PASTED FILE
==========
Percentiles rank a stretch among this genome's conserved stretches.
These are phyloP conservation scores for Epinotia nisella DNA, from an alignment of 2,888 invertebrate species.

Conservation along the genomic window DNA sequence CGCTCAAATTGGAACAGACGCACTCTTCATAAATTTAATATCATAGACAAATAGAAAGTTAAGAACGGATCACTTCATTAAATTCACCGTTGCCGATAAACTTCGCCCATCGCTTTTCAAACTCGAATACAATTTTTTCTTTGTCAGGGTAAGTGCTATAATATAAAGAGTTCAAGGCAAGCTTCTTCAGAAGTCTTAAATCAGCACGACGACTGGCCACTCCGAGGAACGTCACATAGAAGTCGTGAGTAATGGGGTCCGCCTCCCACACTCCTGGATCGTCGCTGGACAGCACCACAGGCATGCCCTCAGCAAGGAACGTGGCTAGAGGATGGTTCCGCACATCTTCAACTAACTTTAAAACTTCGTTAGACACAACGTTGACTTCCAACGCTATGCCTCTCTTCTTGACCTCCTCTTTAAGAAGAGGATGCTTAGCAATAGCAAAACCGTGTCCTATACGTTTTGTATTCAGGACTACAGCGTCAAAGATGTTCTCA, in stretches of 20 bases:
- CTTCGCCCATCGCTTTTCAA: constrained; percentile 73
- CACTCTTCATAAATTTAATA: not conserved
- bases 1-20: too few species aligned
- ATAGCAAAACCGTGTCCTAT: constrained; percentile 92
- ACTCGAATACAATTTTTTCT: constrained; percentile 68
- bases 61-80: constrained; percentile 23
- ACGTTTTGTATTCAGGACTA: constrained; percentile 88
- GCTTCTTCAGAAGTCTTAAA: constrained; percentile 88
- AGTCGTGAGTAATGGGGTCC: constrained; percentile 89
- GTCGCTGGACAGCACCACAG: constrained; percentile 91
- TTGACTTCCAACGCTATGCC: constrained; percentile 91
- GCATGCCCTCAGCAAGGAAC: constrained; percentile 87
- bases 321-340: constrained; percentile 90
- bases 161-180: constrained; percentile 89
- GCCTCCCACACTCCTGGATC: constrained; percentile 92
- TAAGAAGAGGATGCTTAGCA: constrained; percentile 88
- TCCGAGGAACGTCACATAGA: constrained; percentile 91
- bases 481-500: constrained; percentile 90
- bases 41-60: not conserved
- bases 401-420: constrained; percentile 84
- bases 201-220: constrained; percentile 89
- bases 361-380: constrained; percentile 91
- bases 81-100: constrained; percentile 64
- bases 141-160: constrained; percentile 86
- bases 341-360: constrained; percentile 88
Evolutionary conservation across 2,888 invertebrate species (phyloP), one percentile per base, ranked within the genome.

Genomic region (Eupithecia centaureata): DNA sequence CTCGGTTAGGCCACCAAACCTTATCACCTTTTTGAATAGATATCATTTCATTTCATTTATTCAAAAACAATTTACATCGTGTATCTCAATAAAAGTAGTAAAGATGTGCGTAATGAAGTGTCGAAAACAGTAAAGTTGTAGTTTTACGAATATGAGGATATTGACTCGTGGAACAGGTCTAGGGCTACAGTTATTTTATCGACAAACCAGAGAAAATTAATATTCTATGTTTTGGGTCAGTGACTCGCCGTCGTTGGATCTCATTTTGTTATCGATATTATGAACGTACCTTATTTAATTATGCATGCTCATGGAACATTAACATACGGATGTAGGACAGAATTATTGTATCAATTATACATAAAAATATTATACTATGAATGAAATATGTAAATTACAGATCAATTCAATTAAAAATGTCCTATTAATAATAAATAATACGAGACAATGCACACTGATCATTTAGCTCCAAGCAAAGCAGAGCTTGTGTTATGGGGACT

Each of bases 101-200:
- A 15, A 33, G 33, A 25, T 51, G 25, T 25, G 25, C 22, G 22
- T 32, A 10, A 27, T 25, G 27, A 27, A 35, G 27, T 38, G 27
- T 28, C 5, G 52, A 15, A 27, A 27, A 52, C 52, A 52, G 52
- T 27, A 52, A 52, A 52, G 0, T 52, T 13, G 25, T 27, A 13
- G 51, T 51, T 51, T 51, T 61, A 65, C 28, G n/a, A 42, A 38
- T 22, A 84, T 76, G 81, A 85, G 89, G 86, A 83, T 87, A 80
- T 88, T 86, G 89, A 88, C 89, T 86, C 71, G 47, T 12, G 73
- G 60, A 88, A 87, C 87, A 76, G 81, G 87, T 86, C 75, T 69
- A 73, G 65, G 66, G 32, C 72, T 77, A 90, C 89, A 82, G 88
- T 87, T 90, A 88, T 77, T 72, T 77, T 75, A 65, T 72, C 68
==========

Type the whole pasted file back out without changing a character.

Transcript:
Percentiles rank a stretch among this genome's conserved stretches.
These are phyloP conservation scores for Epinotia nisella DNA, from an alignment of 2,888 invertebrate species.

Conservation along the genomic window DNA sequence CGCTCAAATTGGAACAGACGCACTCTTCATAAATTTAATATCATAGACAAATAGAAAGTTAAGAACGGATCACTTCATTAAATTCACCGTTGCCGATAAACTTCGCCCATCGCTTTTCAAACTCGAATACAATTTTTTCTTTGTCAGGGTAAGTGCTATAATATAAAGAGTTCAAGGCAAGCTTCTTCAGAAGTCTTAAATCAGCACGACGACTGGCCACTCCGAGGAACGTCACATAGAAGTCGTGAGTAATGGGGTCCGCCTCCCACACTCCTGGATCGTCGCTGGACAGCACCACAGGCATGCCCTCAGCAAGGAACGTGGCTAGAGGATGGTTCCGCACATCTTCAACTAACTTTAAAACTTCGTTAGACACAACGTTGACTTCCAACGCTATGCCTCTCTTCTTGACCTCCTCTTTAAGAAGAGGATGCTTAGCAATAGCAAAACCGTGTCCTATACGTTTTGTATTCAGGACTACAGCGTCAAAGATGTTCTCA, in stretches of 20 bases:
- CTTCGCCCATCGCTTTTCAA: constrained; percentile 73
- CACTCTTCATAAATTTAATA: not conserved
- bases 1-20: too few species aligned
- ATAGCAAAACCGTGTCCTAT: constrained; percentile 92
- ACTCGAATACAATTTTTTCT: constrained; percentile 68
- bases 61-80: constrained; percentile 23
- ACGTTTTGTATTCAGGACTA: constrained; percentile 88
- GCTTCTTCAGAAGTCTTAAA: constrained; percentile 88
- AGTCGTGAGTAATGGGGTCC: constrained; percentile 89
- GTCGCTGGACAGCACCACAG: constrained; percentile 91
- TTGACTTCCAACGCTATGCC: constrained; percentile 91
- GCATGCCCTCAGCAAGGAAC: constrained; percentile 87
- bases 321-340: constrained; percentile 90
- bases 161-180: constrained; percentile 89
- GCCTCCCACACTCCTGGATC: constrained; percentile 92
- TAAGAAGAGGATGCTTAGCA: constrained; percentile 88
- TCCGAGGAACGTCACATAGA: constrained; percentile 91
- bases 481-500: constrained; percentile 90
- bases 41-60: not conserved
- bases 401-420: constrained; percentile 84
- bases 201-220: constrained; percentile 89
- bases 361-380: constrained; percentile 91
- bases 81-100: constrained; percentile 64
- bases 141-160: constrained; percentile 86
- bases 341-360: constrained; percentile 88
Evolutionary conservation across 2,888 invertebrate species (phyloP), one percentile per base, ranked within the genome.

Genomic region (Eupithecia centaureata): DNA sequence CTCGGTTAGGCCACCAAACCTTATCACCTTTTTGAATAGATATCATTTCATTTCATTTATTCAAAAACAATTTACATCGTGTATCTCAATAAAAGTAGTAAAGATGTGCGTAATGAAGTGTCGAAAACAGTAAAGTTGTAGTTTTACGAATATGAGGATATTGACTCGTGGAACAGGTCTAGGGCTACAGTTATTTTATCGACAAACCAGAGAAAATTAATATTCTATGTTTTGGGTCAGTGACTCGCCGTCGTTGGATCTCATTTTGTTATCGATATTATGAACGTACCTTATTTAATTATGCATGCTCATGGAACATTAACATACGGATGTAGGACAGAATTATTGTATCAATTATACATAAAAATATTATACTATGAATGAAATATGTAAATTACAGATCAATTCAATTAAAAATGTCCTATTAATAATAAATAATACGAGACAATGCACACTGATCATTTAGCTCCAAGCAAAGCAGAGCTTGTGTTATGGGGACT

Each of bases 101-200:
- A 15, A 33, G 33, A 25, T 51, G 25, T 25, G 25, C 22, G 22
- T 32, A 10, A 27, T 25, G 27, A 27, A 35, G 27, T 38, G 27
- T 28, C 5, G 52, A 15, A 27, A 27, A 52, C 52, A 52, G 52
- T 27, A 52, A 52, A 52, G 0, T 52, T 13, G 25, T 27, A 13
- G 51, T 51, T 51, T 51, T 61, A 65, C 28, G n/a, A 42, A 38
- T 22, A 84, T 76, G 81, A 85, G 89, G 86, A 83, T 87, A 80
- T 88, T 86, G 89, A 88, C 89, T 86, C 71, G 47, T 12, G 73
- G 60, A 88, A 87, C 87, A 76, G 81, G 87, T 86, C 75, T 69
- A 73, G 65, G 66, G 32, C 72, T 77, A 90, C 89, A 82, G 88
- T 87, T 90, A 88, T 77, T 72, T 77, T 75, A 65, T 72, C 68